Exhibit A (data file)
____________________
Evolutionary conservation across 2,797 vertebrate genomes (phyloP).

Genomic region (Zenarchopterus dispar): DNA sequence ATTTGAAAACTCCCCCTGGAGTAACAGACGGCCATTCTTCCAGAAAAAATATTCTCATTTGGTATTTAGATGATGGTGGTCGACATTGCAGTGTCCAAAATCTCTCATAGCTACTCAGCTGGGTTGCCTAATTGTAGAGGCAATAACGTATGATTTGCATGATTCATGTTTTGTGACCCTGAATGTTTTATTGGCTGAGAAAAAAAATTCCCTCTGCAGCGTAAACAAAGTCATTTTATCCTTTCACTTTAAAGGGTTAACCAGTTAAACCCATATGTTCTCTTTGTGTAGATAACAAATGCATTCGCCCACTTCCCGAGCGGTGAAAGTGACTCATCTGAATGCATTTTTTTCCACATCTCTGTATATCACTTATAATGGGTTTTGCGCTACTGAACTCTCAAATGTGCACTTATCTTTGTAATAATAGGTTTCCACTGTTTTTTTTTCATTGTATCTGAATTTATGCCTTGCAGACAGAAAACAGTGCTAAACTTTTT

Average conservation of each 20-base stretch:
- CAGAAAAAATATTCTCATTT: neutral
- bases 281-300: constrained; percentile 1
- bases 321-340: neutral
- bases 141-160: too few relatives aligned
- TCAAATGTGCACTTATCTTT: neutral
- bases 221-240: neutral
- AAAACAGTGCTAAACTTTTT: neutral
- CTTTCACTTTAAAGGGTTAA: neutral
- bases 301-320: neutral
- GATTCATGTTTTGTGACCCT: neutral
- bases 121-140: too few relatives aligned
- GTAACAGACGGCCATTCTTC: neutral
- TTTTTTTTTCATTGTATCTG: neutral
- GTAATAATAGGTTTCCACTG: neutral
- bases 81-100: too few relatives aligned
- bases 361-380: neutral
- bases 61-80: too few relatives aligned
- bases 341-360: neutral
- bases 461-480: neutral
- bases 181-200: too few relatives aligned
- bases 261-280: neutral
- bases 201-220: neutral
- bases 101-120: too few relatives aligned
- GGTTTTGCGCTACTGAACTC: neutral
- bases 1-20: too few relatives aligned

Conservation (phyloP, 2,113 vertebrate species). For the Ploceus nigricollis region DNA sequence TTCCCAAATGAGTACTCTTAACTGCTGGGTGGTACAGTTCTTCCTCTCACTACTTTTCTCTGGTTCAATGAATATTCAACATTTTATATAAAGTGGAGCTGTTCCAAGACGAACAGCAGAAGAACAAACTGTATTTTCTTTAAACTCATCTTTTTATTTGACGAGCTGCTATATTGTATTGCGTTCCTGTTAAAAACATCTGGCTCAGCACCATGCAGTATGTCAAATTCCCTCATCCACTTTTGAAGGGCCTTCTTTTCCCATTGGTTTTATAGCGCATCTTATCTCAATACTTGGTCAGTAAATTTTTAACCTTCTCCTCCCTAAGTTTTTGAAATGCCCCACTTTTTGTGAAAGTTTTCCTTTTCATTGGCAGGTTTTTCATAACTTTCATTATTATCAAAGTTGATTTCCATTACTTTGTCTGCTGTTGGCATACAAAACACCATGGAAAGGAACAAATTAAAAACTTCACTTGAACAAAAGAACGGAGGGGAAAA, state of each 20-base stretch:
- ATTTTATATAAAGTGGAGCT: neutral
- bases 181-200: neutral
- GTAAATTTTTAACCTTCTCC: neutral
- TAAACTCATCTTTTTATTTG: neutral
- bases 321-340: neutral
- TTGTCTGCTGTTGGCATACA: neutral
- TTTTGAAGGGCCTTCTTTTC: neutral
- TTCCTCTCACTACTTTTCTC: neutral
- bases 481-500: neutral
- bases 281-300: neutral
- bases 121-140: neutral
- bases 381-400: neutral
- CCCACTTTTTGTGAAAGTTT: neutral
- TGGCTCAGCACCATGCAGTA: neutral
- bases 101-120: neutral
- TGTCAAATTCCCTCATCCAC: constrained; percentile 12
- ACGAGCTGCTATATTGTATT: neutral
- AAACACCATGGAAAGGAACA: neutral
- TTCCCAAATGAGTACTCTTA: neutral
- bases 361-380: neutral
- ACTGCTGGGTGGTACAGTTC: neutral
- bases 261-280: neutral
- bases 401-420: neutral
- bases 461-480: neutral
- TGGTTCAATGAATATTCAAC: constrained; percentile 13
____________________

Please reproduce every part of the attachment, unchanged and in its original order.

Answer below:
Evolutionary conservation across 2,797 vertebrate genomes (phyloP).

Genomic region (Zenarchopterus dispar): DNA sequence ATTTGAAAACTCCCCCTGGAGTAACAGACGGCCATTCTTCCAGAAAAAATATTCTCATTTGGTATTTAGATGATGGTGGTCGACATTGCAGTGTCCAAAATCTCTCATAGCTACTCAGCTGGGTTGCCTAATTGTAGAGGCAATAACGTATGATTTGCATGATTCATGTTTTGTGACCCTGAATGTTTTATTGGCTGAGAAAAAAAATTCCCTCTGCAGCGTAAACAAAGTCATTTTATCCTTTCACTTTAAAGGGTTAACCAGTTAAACCCATATGTTCTCTTTGTGTAGATAACAAATGCATTCGCCCACTTCCCGAGCGGTGAAAGTGACTCATCTGAATGCATTTTTTTCCACATCTCTGTATATCACTTATAATGGGTTTTGCGCTACTGAACTCTCAAATGTGCACTTATCTTTGTAATAATAGGTTTCCACTGTTTTTTTTTCATTGTATCTGAATTTATGCCTTGCAGACAGAAAACAGTGCTAAACTTTTT

Average conservation of each 20-base stretch:
- CAGAAAAAATATTCTCATTT: neutral
- bases 281-300: constrained; percentile 1
- bases 321-340: neutral
- bases 141-160: too few relatives aligned
- TCAAATGTGCACTTATCTTT: neutral
- bases 221-240: neutral
- AAAACAGTGCTAAACTTTTT: neutral
- CTTTCACTTTAAAGGGTTAA: neutral
- bases 301-320: neutral
- GATTCATGTTTTGTGACCCT: neutral
- bases 121-140: too few relatives aligned
- GTAACAGACGGCCATTCTTC: neutral
- TTTTTTTTTCATTGTATCTG: neutral
- GTAATAATAGGTTTCCACTG: neutral
- bases 81-100: too few relatives aligned
- bases 361-380: neutral
- bases 61-80: too few relatives aligned
- bases 341-360: neutral
- bases 461-480: neutral
- bases 181-200: too few relatives aligned
- bases 261-280: neutral
- bases 201-220: neutral
- bases 101-120: too few relatives aligned
- GGTTTTGCGCTACTGAACTC: neutral
- bases 1-20: too few relatives aligned

Conservation (phyloP, 2,113 vertebrate species). For the Ploceus nigricollis region DNA sequence TTCCCAAATGAGTACTCTTAACTGCTGGGTGGTACAGTTCTTCCTCTCACTACTTTTCTCTGGTTCAATGAATATTCAACATTTTATATAAAGTGGAGCTGTTCCAAGACGAACAGCAGAAGAACAAACTGTATTTTCTTTAAACTCATCTTTTTATTTGACGAGCTGCTATATTGTATTGCGTTCCTGTTAAAAACATCTGGCTCAGCACCATGCAGTATGTCAAATTCCCTCATCCACTTTTGAAGGGCCTTCTTTTCCCATTGGTTTTATAGCGCATCTTATCTCAATACTTGGTCAGTAAATTTTTAACCTTCTCCTCCCTAAGTTTTTGAAATGCCCCACTTTTTGTGAAAGTTTTCCTTTTCATTGGCAGGTTTTTCATAACTTTCATTATTATCAAAGTTGATTTCCATTACTTTGTCTGCTGTTGGCATACAAAACACCATGGAAAGGAACAAATTAAAAACTTCACTTGAACAAAAGAACGGAGGGGAAAA, state of each 20-base stretch:
- ATTTTATATAAAGTGGAGCT: neutral
- bases 181-200: neutral
- GTAAATTTTTAACCTTCTCC: neutral
- TAAACTCATCTTTTTATTTG: neutral
- bases 321-340: neutral
- TTGTCTGCTGTTGGCATACA: neutral
- TTTTGAAGGGCCTTCTTTTC: neutral
- TTCCTCTCACTACTTTTCTC: neutral
- bases 481-500: neutral
- bases 281-300: neutral
- bases 121-140: neutral
- bases 381-400: neutral
- CCCACTTTTTGTGAAAGTTT: neutral
- TGGCTCAGCACCATGCAGTA: neutral
- bases 101-120: neutral
- TGTCAAATTCCCTCATCCAC: constrained; percentile 12
- ACGAGCTGCTATATTGTATT: neutral
- AAACACCATGGAAAGGAACA: neutral
- TTCCCAAATGAGTACTCTTA: neutral
- bases 361-380: neutral
- ACTGCTGGGTGGTACAGTTC: neutral
- bases 261-280: neutral
- bases 401-420: neutral
- bases 461-480: neutral
- TGGTTCAATGAATATTCAAC: constrained; percentile 13